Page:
The success of a business hinges on sound financial management, especially when you’re just starting out. To nudge your business towards healthier finances, here are the basic things you need to know about securing your start-up’s finances, your financing options, and several suggestions on financial management.
Sources of finance
There are several ways to finance your business. Here are a few examples:
Most businesses, particularly start-ups, use the founder’s personal sources. These include:
Personal savings (i.e. nest egg)
Entrepreneurs usually invest personal savings, otherwise known as their nest egg, into a start-up. Personal savings are a readily available, inexpensive form of finance.
The use of credit cards is a popular way of financing start-ups. An entrepreneur can use the card to pay for business-related costs.
Borrowing from friends and family
Loans from friends and family are faster than the average bank application, and repayment is usually more flexible. The problem is that debt might cause relationship tensions.
This refers to the start-up’s own sources of finance.
This refers to the money generated by the start-up when it becomes profitable.
Money raised by issuing shares, typically in return for cash.
The outside sources of cash that an entrepreneur may apply for.
An entrepreneur can apply for a bank loan to finance the start-up.
An overdraft is a financing option that lets people borrow money from the bank when the bank account’s balance goes below zero.
External investors may choose to invest in the start-up, and their investments can be used as a source of funding for the business.
Does your start-up have some sort of novel technology or idea but is too small to raise capital in public markets? Venture capital can give your business funding from investors looking for long-term growth potential.
Note that governments normally don’t finance small businesses, but depending on circumstances, you might be entitled to a grant.
Raising funds for small businesses can pose a challenge to the entrepreneur. Here are some suggestions to get you through this:
Step #1: Evaluate your financial needs
While raising funds is important, especially for start-ups, a business can run into cash flow problems for other reasons, such as:
- Unsuccessful business trading
- Higher expenses
- Changes to market conditions
Thus the need to evaluate your financial standing and needs. You need to find out the cause of your cash flow problem because merely getting more funding might not be the appropriate solution. For instance, using a different approach like giving volume discounts might generate extra revenue and eliminate the need to borrow more money.
Step #2: Ready your financial plan
Every business needs a financial plan for it to succeed. Think of it as a map that you need to follow to achieve your goals. There’s no template for making a financial plan, but a good one should have the following:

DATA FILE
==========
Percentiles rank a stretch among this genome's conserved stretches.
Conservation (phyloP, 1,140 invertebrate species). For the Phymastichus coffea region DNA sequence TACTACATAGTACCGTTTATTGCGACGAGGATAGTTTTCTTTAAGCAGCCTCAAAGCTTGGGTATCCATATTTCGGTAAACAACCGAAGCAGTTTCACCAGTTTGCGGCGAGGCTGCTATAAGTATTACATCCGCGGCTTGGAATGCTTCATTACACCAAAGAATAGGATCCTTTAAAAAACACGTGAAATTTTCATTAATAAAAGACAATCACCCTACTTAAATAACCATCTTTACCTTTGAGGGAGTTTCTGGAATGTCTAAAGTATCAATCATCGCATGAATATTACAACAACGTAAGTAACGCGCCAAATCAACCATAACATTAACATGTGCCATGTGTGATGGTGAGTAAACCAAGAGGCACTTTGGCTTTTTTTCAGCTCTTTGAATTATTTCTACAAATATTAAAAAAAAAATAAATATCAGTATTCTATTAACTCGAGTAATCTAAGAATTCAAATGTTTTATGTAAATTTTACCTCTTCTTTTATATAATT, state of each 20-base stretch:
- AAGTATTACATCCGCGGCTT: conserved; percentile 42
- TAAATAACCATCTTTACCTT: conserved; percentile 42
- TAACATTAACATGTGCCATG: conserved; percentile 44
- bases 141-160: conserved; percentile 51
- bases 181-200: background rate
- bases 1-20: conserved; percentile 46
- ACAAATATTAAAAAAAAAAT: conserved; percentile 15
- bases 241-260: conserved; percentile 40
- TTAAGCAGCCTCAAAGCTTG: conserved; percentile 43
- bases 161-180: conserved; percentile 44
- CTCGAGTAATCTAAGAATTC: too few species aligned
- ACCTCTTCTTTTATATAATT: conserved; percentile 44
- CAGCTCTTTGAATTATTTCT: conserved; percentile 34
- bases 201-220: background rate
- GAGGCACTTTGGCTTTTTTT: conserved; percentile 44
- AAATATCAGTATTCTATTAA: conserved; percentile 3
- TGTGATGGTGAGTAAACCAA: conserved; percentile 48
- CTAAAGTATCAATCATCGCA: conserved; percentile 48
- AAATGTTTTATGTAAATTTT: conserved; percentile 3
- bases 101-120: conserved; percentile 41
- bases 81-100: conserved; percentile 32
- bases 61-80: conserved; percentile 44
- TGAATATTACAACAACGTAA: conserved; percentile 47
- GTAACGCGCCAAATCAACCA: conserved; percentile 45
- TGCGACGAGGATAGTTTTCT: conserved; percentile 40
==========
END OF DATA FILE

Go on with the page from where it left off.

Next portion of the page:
- A list of your start-up’s goals.
- The financial goals of your business
- List of establishment costs, which show the total funds needed to set up the business and cover the operating expenses until the venture starts making money.
- Projections for profits and losses, sales forecasts, profit targets, and cost budgets during the start-up period.
Don’t forget to ask your accountant to review your financial plan and see if it’s complete.
Step #3: Study your funding options
As detailed at the beginning of the article, you have many possible sources of finance. A study in which finance source is readily available to you. Take note that not everything is accessible on the outset.
If you’re a new business owner, look for legal and accounting advice for your financial decisions because it will have business ownership and tax implications.
Financial management tips
Be careful with your expenses: Your spending would directly affect your capital, especially if your business isn’t profitable yet. Reining in your expenses would let you make the most of your capital.
Seek help from professionals: An accountant, financial advisor, and auditor can help you prepare your financial plan, advise you on financial concerns you need to address and warn you about potential problems.
Save for a rainy day: Businesses can be affected by many external factors you have no control over, but saving for lean months would help you prepare for potential troubles.
Factor your salary: You didn’t go into business for free. Don’t forget to include your salary when computing for everyone’s salaries. If in the future, your business isn’t meeting your salary expectations, then you might have to consider its viability.
Be realistic with your targets: It’s good to be ambitious, but keep your projections and financial targets grounded, no matter how seemingly “unique” you view your product or service.